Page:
Excited for the first time in a decade: Grandmother left without emotion because of powerful medication has her heart freed by operation
'I didn’t experience the normal highs and lows,' says Liz Jackson, who 'found it difficult' to feel joy at the birth of her granddaughter
Trip to Lapland last December was first holiday she felt excited about in 12 years



10:35 GMT, 11 June 2012

In the past 12 years, Liz Jackson has witnessed the death of her mother and the birth of her granddaughter.

But she did not grieve or celebrate as she experienced life's sorrows and joys.

This is because she has been unable to feel strong emotions for more than a decade due to heart drugs she had to take in order to survive.

The drugs, which she had to take to stop a heart condition which caused her pulse to race at 250 beats a minute, saved Mrs Jackson’s life but left her unable to feel happiness or sadness.

Pic Liz Jackson

In Oct 2005, visiting daughter in Cyprus, Liz & Faith

Liz Jackson is delighted to feel strong emotions today (left). She found
it difficult to feel joy at the birth of her granddaughter Faith in
2005 (pictured together right)

Mrs Jackson would even remain completely calm
in the face of loud noises, which startled those around her and left
them with racing hearts.

For 12 years she couldn’t even have an argument.

During that time Mrs Jackson was
prescribed flecainide, verapamil and verapress to control her heart
arrhythmia but all of them left her with the same life-altering side

Mrs Jackson, a teacher from Willoughby, Warwickshire, said the life without highs or lows was a huge struggle.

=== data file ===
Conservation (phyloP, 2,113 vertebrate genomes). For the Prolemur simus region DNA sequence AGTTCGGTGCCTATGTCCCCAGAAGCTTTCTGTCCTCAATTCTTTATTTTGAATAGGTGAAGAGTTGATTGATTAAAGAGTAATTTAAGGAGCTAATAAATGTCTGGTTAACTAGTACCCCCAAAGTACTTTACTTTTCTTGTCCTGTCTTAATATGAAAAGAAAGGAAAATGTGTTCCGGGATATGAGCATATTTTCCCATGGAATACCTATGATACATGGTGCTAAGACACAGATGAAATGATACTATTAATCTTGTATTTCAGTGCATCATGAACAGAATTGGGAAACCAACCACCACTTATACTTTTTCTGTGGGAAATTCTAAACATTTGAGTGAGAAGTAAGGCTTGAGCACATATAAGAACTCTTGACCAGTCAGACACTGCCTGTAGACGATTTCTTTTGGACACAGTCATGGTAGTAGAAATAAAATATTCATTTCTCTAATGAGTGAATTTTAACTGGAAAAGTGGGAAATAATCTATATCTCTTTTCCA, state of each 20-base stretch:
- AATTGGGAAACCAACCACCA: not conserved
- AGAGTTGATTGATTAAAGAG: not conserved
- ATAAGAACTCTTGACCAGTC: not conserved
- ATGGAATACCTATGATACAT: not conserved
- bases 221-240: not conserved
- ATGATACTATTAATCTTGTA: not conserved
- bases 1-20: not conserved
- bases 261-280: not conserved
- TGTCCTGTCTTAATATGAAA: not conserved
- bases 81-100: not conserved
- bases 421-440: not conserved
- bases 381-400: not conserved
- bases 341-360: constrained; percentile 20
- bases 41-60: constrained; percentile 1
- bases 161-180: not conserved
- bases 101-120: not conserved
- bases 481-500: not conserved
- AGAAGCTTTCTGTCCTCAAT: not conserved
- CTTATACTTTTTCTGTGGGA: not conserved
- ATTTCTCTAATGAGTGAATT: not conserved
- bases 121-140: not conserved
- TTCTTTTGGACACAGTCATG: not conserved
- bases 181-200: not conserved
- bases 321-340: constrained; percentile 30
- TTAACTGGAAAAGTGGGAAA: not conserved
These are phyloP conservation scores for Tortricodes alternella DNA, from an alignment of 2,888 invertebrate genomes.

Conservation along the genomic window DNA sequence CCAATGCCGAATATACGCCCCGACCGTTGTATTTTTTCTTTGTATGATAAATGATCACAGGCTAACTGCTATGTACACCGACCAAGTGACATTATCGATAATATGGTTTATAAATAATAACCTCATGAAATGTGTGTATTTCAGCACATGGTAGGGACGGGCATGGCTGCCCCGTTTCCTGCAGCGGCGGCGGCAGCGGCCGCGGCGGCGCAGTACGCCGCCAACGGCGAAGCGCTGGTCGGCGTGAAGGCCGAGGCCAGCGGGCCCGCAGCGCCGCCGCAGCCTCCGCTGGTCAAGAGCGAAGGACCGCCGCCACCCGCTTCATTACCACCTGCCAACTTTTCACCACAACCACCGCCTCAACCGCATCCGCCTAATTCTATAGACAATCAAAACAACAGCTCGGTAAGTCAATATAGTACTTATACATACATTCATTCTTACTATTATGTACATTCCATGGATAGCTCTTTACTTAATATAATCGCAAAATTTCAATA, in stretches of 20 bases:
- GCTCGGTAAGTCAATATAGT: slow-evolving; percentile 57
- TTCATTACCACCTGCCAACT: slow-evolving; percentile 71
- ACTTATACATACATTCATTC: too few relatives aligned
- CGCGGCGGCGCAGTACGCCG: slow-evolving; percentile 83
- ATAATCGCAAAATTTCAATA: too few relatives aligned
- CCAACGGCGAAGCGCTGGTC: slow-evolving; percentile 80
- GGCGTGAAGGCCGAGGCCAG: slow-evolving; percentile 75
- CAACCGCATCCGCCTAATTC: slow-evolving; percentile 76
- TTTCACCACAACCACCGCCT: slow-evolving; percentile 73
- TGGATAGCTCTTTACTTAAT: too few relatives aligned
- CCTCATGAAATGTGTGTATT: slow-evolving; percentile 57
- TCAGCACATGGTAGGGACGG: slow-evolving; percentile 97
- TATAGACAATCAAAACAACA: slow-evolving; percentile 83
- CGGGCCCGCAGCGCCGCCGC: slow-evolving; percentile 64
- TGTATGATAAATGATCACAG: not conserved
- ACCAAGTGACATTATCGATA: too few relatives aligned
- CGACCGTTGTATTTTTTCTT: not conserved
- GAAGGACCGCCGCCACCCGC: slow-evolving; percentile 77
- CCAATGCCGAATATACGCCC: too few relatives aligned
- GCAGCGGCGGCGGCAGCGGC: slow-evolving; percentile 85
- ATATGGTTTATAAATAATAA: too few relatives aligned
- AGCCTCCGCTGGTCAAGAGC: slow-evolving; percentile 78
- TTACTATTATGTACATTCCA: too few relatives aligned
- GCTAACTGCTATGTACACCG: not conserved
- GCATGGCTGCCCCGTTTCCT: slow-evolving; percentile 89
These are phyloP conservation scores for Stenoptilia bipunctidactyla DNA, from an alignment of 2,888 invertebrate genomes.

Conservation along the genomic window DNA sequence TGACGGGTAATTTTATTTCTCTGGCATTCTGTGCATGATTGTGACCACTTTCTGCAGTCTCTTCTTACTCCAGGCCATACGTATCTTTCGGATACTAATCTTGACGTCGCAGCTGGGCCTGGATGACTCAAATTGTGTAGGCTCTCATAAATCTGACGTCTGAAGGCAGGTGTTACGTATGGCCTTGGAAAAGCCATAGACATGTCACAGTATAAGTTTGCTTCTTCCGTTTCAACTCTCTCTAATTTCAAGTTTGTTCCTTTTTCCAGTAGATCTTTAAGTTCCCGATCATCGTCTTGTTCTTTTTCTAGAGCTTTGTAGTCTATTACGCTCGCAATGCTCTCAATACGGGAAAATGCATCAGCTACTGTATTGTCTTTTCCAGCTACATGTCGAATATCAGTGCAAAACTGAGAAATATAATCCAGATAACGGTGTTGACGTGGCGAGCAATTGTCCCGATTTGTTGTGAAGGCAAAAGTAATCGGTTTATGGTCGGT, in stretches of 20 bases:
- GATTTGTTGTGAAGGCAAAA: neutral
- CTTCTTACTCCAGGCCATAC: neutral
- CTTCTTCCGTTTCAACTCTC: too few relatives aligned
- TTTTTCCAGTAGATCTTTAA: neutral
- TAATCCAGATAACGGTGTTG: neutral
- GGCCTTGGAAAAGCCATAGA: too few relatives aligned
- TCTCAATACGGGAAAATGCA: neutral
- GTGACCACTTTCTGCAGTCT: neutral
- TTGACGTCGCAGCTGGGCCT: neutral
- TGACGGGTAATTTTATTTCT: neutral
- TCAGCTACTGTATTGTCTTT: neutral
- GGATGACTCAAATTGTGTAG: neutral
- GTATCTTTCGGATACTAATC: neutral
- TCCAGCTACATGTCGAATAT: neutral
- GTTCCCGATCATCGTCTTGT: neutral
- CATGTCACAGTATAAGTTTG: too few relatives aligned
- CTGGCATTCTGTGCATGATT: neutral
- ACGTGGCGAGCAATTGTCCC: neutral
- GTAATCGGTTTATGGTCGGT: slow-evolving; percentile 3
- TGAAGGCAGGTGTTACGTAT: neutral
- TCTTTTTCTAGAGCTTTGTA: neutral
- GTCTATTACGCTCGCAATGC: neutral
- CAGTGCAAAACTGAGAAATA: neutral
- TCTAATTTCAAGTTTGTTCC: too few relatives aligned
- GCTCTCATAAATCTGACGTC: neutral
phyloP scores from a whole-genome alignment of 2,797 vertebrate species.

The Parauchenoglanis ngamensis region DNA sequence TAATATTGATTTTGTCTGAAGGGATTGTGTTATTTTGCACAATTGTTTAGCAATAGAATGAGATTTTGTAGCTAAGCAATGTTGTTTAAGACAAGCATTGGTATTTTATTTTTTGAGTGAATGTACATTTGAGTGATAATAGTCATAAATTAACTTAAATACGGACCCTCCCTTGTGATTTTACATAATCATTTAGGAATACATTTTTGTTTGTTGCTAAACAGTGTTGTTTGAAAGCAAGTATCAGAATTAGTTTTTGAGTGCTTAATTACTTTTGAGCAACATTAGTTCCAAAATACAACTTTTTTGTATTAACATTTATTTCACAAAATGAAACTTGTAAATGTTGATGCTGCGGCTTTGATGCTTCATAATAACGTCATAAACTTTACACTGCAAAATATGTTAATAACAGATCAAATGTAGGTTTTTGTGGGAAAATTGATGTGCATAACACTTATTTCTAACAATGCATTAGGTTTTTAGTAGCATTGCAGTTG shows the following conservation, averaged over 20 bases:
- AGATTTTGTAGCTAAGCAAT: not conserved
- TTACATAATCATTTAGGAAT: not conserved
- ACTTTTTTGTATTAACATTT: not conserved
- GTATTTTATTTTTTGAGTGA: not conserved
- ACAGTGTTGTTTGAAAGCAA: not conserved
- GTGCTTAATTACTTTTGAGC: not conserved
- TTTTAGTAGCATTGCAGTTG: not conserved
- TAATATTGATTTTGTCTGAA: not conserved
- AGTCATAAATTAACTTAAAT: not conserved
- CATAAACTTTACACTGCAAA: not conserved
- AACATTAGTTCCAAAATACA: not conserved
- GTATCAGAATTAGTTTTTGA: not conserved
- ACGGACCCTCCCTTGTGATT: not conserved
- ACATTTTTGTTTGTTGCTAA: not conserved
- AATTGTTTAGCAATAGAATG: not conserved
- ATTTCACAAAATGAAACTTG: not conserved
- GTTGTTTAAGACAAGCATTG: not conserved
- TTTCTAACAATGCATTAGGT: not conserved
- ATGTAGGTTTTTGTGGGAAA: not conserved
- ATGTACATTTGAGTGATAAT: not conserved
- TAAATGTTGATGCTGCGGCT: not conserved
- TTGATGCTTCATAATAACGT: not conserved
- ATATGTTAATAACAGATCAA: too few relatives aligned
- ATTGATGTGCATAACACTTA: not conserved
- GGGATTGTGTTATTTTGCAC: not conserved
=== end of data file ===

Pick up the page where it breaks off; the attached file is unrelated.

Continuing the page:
Mrs Jackson was prescribed flecainide, verapamil and verapress over the years.

Flecainide belongs to the group of medicines known as antiarrhythmics. It works directly on the heart tissue and will slow the nerve impulses in the heart.

Lack of feeling or emotion is a rare side-effect of the drug according to the Mayo Clinic.

Verapamil is known as a calcium-channel blocker because it works by affecting the way calcium passes into certain muscle cells.The most common side-effect is constipation, however there have been reports of it causing drowsiness and sluggishness.

Verapress contains verapamil and works in a similar way. It can cause fatigue and dizziness.

Anyone experiencing unexpected symptoms when taking a new heart medication should consult their GP. Some side-effects are temporary and disappear as the body adjusts to the medication.

She said: 'If someone jumped out on me, I wouldn’t feel frightened at all. I’d just stay calm.

'I didn’t experience the normal highs and lows of emotions for those 12 years. It was like I didn’t have my normal life and didn’t feel the race or excitement of it.

'When my mum died I grieved but I felt like I was in control far more than my family around me. I never had the huge sobbing distraught episodes I otherwise would have done.

'Then when my granddaughter Faith was born, I would feel some joy, but not the magic and deeper level of adrenaline you want to feel in those moments.

'I wouldn’t feel the elation that others would. It was bizarre.

'I had some fantastic holidays to places like New Zealand and Africa in that time too but they were spoiled a bit because I never felt of the buzz of looking forward to them.'

Mrs Jackson’s condition began in 1999 when suddenly her heart began race at a dangerous rate, even when she was resting.